Unresolved symptoms and complex psychological issues for patients with advanced disease.
Complex end of life issues.
Complex bereavement issues.
Providing supportive and palliative care should be an integral part of every health and social care professional’s role. For many, it only forms part of their role as many of these professionals are ‘generalists’ (example general practitioners, district nurses and allied health professionals) while others are specialists who may have received specific training and qualifications in supportive and palliative care or acquired substantial practical experience in this field.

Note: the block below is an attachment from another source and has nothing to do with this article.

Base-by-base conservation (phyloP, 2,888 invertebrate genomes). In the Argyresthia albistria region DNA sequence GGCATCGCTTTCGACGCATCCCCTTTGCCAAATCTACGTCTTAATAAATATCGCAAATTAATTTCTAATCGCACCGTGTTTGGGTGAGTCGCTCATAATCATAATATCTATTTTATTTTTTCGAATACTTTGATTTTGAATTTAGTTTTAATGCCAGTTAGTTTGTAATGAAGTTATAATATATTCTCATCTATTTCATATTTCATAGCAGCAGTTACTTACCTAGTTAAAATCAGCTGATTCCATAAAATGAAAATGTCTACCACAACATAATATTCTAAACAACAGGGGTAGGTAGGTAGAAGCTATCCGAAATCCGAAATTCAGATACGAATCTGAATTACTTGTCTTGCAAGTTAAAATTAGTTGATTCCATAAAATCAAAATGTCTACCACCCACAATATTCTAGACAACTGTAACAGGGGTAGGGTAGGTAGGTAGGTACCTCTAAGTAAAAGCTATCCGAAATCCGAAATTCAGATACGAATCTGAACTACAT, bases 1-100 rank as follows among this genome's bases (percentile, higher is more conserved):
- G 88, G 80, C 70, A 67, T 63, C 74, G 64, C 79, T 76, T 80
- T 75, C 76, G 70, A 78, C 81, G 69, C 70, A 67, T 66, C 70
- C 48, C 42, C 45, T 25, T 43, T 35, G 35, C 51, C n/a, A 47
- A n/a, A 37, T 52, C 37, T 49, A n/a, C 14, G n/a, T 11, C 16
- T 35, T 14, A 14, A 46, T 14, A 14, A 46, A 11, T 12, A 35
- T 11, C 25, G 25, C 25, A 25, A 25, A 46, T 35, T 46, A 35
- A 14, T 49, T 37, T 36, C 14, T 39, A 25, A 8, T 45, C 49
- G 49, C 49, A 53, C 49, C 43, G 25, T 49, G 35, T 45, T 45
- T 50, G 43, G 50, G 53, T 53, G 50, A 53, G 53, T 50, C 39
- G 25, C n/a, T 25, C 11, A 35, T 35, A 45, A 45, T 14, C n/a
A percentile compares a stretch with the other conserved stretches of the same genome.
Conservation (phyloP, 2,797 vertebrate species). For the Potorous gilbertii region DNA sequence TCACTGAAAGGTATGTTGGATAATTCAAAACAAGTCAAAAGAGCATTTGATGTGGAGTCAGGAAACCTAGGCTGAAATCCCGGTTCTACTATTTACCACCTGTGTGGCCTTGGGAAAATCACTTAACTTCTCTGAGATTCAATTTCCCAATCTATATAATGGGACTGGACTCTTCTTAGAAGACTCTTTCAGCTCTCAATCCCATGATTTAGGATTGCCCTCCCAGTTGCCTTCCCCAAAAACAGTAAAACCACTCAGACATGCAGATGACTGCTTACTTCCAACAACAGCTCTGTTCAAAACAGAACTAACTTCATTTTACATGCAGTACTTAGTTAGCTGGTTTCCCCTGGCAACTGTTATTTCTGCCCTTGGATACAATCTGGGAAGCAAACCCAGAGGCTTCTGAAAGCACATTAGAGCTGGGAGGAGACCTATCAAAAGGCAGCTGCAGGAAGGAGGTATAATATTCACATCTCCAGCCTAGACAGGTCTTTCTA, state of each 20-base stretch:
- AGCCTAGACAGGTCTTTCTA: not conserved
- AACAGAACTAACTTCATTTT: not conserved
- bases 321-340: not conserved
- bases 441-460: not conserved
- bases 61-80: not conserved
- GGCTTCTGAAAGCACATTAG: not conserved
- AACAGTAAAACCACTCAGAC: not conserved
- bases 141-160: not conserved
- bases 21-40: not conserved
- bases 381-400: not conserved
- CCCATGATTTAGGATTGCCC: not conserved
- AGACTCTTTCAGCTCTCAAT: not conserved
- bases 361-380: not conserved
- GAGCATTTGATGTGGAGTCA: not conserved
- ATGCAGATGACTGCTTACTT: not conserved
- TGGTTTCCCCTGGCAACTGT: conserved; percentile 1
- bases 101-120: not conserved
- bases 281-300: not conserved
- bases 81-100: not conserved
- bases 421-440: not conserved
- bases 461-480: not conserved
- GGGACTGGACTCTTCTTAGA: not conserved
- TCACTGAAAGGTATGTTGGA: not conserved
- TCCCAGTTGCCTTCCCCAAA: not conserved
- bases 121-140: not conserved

Importantly, both palliative and supportive care is often provided by patients’ family and other carers, and not exclusively by professionals
It is recommended that supportive and palliative care services should be delivered, as much as possible, where individuals and carers want them – in the community (including the individual’s own home, but also in care homes and community hospitals), in acute hospitals and or in a hospice.
Historically the scope of supportive and palliative care has been within the development of cancer care. However, it is now widely recognised that supportive and palliative care should be available to all people, regardless of their diagnosis, so that they can have access to high quality supportive and palliative care. A recent Government initiative ‘Building on the Best: End of Life Initiative’ was established to ensure that access to supportive and palliative care.